Failing to do this can be dangerous for the longer term prospects of a business, especially considering that 10% of consumers would be angry with a brand that let them down in these scenarios.
This is why it is essential that businesses don’t overlook the benefit of the human touch and continue to invest in customer service staff in parallel with new technology to ensure they can deliver consistent levels of quality customer service in all areas.
Don’t encourage consumer frustration in your communication channels
The commercial challenges created when a business provides poor customer service should not be underestimated and for those that continually get this wrong, the long lasting implications on their profit margins can be considerable.
For 22% of customers, quality customer service is a major factor in them building trust in a business while 16% say good customer service has a direct link to improved brand loyalty.
This is a significant proportion of customers who place a great deal of value on good service and demonstrates the dangers of overlooking customer contact channel preferences. Failing to recognise can be detrimental to a business, both in terms of financial results and reputation.
Similarly, being forced to use automated response channels that fail to deliver is equally frustrating for consumers.
It’s also worth remembering that while the human touch is vital, it must be of a high quality and be readily available to truly add value to customers. Demonstrating the importance of this, over half of consumers say they hate being kept on hold on the phone, while 10.5% said overseas call centres and poor quality staff were top frustrations.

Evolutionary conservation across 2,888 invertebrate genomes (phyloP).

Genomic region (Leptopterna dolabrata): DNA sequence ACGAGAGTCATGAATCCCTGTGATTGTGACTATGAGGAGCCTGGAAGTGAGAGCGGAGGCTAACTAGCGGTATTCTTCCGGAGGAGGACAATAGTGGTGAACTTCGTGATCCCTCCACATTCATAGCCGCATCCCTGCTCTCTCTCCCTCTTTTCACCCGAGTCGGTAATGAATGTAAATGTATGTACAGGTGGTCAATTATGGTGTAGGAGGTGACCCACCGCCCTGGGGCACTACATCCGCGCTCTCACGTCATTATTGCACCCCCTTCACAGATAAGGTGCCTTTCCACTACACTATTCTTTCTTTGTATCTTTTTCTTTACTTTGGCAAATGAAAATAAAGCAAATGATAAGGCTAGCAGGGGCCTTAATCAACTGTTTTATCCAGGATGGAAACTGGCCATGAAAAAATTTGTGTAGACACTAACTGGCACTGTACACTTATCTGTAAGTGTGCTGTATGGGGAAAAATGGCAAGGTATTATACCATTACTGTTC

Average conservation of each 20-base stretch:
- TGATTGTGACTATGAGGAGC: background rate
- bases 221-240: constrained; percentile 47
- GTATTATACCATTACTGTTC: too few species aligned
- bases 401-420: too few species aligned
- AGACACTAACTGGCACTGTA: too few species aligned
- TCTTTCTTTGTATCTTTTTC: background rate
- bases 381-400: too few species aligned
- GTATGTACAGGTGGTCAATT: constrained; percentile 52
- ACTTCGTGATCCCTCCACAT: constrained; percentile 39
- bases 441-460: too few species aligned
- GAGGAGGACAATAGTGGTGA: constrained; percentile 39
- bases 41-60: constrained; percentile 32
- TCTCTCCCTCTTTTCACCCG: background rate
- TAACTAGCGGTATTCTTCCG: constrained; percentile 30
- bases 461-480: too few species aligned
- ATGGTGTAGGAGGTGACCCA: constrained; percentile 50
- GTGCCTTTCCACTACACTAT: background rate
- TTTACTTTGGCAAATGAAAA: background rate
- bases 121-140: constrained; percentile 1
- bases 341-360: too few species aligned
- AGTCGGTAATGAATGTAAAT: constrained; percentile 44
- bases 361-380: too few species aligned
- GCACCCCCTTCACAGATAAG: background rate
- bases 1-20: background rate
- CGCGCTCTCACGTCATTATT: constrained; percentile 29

Technology and human interaction – a delicate balancing act
Technology in business is clearly here to stay and as consumers become more willing to sacrifice human interaction for convenience and speed of response for simple enquiries, digital communication channels will only become more widespread.
And as artificial intelligence platforms like chatbots and virtual assistants develop further in the future and provide the opportunity for pre-emptive and proactive engagement, businesses would be foolish not to investigate these channels more thoroughly and implement them where they can add real value for customers.
However, businesses need to ensure an honest and open approach to customer contact and, while chatbots and virtual assistants can mimic human interaction, these platforms should not be misrepresented or a company risks making their consumers feel conned.
They should remember that, while beneficial, the improper use of technology can just as easily lead to negative customer perception.
Any technology based platform should only be brought in to add value and should not solely be a cost cutting exercise and it is essential that any business only changes things because they should, not only because they can.
Businesses need to ensure they are providing the quality and avenues of service that their customers want or need and understanding how they want to engage with a business, whether online or offline, is key to success in this arena.
Ultimately, understanding how your customers want to engage with you will help businesses target investment better.
But one thing business owners should never underestimate is the value human interaction in customer service will always bring.
Chris Cullen is Head of sales and Marketing at outsourced customer contact specialist
For additional information on Echo Managed Services visit their Website